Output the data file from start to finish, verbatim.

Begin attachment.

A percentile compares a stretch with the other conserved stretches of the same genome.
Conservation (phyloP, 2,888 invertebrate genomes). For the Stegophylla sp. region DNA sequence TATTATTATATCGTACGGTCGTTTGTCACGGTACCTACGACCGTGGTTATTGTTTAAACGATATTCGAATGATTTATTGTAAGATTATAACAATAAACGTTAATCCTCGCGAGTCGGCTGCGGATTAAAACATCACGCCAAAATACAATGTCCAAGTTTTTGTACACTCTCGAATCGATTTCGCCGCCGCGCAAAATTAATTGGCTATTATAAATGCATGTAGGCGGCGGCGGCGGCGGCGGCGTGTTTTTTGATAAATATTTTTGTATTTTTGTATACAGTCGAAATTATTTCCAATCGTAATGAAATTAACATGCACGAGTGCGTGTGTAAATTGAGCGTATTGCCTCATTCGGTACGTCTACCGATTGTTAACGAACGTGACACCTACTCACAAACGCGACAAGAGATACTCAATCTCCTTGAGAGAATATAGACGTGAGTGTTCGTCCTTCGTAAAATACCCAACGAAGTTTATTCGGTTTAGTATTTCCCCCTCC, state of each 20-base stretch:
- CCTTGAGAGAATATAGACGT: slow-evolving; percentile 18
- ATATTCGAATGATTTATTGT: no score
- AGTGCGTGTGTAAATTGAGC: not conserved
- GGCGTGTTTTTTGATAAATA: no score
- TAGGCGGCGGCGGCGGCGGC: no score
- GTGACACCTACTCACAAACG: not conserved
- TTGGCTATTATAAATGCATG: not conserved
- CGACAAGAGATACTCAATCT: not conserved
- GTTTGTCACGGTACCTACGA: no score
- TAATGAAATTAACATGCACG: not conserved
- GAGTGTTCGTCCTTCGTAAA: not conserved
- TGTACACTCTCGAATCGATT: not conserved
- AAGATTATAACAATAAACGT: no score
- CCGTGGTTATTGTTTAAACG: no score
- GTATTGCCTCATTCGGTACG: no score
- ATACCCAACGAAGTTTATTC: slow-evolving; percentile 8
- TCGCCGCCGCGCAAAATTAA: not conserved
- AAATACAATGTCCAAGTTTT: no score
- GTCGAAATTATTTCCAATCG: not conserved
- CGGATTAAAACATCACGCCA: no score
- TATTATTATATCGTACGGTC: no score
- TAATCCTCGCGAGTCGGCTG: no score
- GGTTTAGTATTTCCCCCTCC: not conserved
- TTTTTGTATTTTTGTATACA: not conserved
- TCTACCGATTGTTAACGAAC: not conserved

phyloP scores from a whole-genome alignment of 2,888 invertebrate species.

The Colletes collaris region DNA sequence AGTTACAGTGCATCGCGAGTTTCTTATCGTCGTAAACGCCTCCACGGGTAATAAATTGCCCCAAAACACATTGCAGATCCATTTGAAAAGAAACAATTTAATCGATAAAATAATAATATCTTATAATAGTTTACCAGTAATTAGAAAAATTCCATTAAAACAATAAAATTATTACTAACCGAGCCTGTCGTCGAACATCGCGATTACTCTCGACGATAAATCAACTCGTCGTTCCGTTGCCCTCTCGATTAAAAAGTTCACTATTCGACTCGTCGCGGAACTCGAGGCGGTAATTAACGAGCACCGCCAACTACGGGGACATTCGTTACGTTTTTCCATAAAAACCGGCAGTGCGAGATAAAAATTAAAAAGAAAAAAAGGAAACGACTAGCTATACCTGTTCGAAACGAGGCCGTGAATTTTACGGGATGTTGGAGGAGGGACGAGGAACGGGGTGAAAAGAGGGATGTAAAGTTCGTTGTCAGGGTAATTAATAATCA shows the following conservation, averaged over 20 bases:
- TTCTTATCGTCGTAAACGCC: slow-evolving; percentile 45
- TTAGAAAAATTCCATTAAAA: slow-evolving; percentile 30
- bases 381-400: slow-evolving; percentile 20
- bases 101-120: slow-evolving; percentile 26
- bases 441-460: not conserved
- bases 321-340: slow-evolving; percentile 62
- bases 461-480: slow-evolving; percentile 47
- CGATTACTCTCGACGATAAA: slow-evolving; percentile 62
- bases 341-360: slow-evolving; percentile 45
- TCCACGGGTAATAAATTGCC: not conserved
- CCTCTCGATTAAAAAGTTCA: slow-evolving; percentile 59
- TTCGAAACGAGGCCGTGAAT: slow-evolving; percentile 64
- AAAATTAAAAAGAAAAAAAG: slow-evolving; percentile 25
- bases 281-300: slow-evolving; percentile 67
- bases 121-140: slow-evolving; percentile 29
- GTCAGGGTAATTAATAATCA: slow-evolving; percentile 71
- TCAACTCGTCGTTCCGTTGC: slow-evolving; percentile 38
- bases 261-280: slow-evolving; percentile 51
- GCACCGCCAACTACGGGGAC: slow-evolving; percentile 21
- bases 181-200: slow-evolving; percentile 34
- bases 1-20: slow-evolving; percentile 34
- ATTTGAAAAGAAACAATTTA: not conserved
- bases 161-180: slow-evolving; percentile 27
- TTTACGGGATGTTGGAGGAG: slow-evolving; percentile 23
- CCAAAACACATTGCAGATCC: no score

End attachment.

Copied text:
A percentile compares a stretch with the other conserved stretches of the same genome.
Conservation (phyloP, 2,888 invertebrate genomes). For the Stegophylla sp. region DNA sequence TATTATTATATCGTACGGTCGTTTGTCACGGTACCTACGACCGTGGTTATTGTTTAAACGATATTCGAATGATTTATTGTAAGATTATAACAATAAACGTTAATCCTCGCGAGTCGGCTGCGGATTAAAACATCACGCCAAAATACAATGTCCAAGTTTTTGTACACTCTCGAATCGATTTCGCCGCCGCGCAAAATTAATTGGCTATTATAAATGCATGTAGGCGGCGGCGGCGGCGGCGGCGTGTTTTTTGATAAATATTTTTGTATTTTTGTATACAGTCGAAATTATTTCCAATCGTAATGAAATTAACATGCACGAGTGCGTGTGTAAATTGAGCGTATTGCCTCATTCGGTACGTCTACCGATTGTTAACGAACGTGACACCTACTCACAAACGCGACAAGAGATACTCAATCTCCTTGAGAGAATATAGACGTGAGTGTTCGTCCTTCGTAAAATACCCAACGAAGTTTATTCGGTTTAGTATTTCCCCCTCC, state of each 20-base stretch:
- CCTTGAGAGAATATAGACGT: slow-evolving; percentile 18
- ATATTCGAATGATTTATTGT: no score
- AGTGCGTGTGTAAATTGAGC: not conserved
- GGCGTGTTTTTTGATAAATA: no score
- TAGGCGGCGGCGGCGGCGGC: no score
- GTGACACCTACTCACAAACG: not conserved
- TTGGCTATTATAAATGCATG: not conserved
- CGACAAGAGATACTCAATCT: not conserved
- GTTTGTCACGGTACCTACGA: no score
- TAATGAAATTAACATGCACG: not conserved
- GAGTGTTCGTCCTTCGTAAA: not conserved
- TGTACACTCTCGAATCGATT: not conserved
- AAGATTATAACAATAAACGT: no score
- CCGTGGTTATTGTTTAAACG: no score
- GTATTGCCTCATTCGGTACG: no score
- ATACCCAACGAAGTTTATTC: slow-evolving; percentile 8
- TCGCCGCCGCGCAAAATTAA: not conserved
- AAATACAATGTCCAAGTTTT: no score
- GTCGAAATTATTTCCAATCG: not conserved
- CGGATTAAAACATCACGCCA: no score
- TATTATTATATCGTACGGTC: no score
- TAATCCTCGCGAGTCGGCTG: no score
- GGTTTAGTATTTCCCCCTCC: not conserved
- TTTTTGTATTTTTGTATACA: not conserved
- TCTACCGATTGTTAACGAAC: not conserved

phyloP scores from a whole-genome alignment of 2,888 invertebrate species.

The Colletes collaris region DNA sequence AGTTACAGTGCATCGCGAGTTTCTTATCGTCGTAAACGCCTCCACGGGTAATAAATTGCCCCAAAACACATTGCAGATCCATTTGAAAAGAAACAATTTAATCGATAAAATAATAATATCTTATAATAGTTTACCAGTAATTAGAAAAATTCCATTAAAACAATAAAATTATTACTAACCGAGCCTGTCGTCGAACATCGCGATTACTCTCGACGATAAATCAACTCGTCGTTCCGTTGCCCTCTCGATTAAAAAGTTCACTATTCGACTCGTCGCGGAACTCGAGGCGGTAATTAACGAGCACCGCCAACTACGGGGACATTCGTTACGTTTTTCCATAAAAACCGGCAGTGCGAGATAAAAATTAAAAAGAAAAAAAGGAAACGACTAGCTATACCTGTTCGAAACGAGGCCGTGAATTTTACGGGATGTTGGAGGAGGGACGAGGAACGGGGTGAAAAGAGGGATGTAAAGTTCGTTGTCAGGGTAATTAATAATCA shows the following conservation, averaged over 20 bases:
- TTCTTATCGTCGTAAACGCC: slow-evolving; percentile 45
- TTAGAAAAATTCCATTAAAA: slow-evolving; percentile 30
- bases 381-400: slow-evolving; percentile 20
- bases 101-120: slow-evolving; percentile 26
- bases 441-460: not conserved
- bases 321-340: slow-evolving; percentile 62
- bases 461-480: slow-evolving; percentile 47
- CGATTACTCTCGACGATAAA: slow-evolving; percentile 62
- bases 341-360: slow-evolving; percentile 45
- TCCACGGGTAATAAATTGCC: not conserved
- CCTCTCGATTAAAAAGTTCA: slow-evolving; percentile 59
- TTCGAAACGAGGCCGTGAAT: slow-evolving; percentile 64
- AAAATTAAAAAGAAAAAAAG: slow-evolving; percentile 25
- bases 281-300: slow-evolving; percentile 67
- bases 121-140: slow-evolving; percentile 29
- GTCAGGGTAATTAATAATCA: slow-evolving; percentile 71
- TCAACTCGTCGTTCCGTTGC: slow-evolving; percentile 38
- bases 261-280: slow-evolving; percentile 51
- GCACCGCCAACTACGGGGAC: slow-evolving; percentile 21
- bases 181-200: slow-evolving; percentile 34
- bases 1-20: slow-evolving; percentile 34
- ATTTGAAAAGAAACAATTTA: not conserved
- bases 161-180: slow-evolving; percentile 27
- TTTACGGGATGTTGGAGGAG: slow-evolving; percentile 23
- CCAAAACACATTGCAGATCC: no score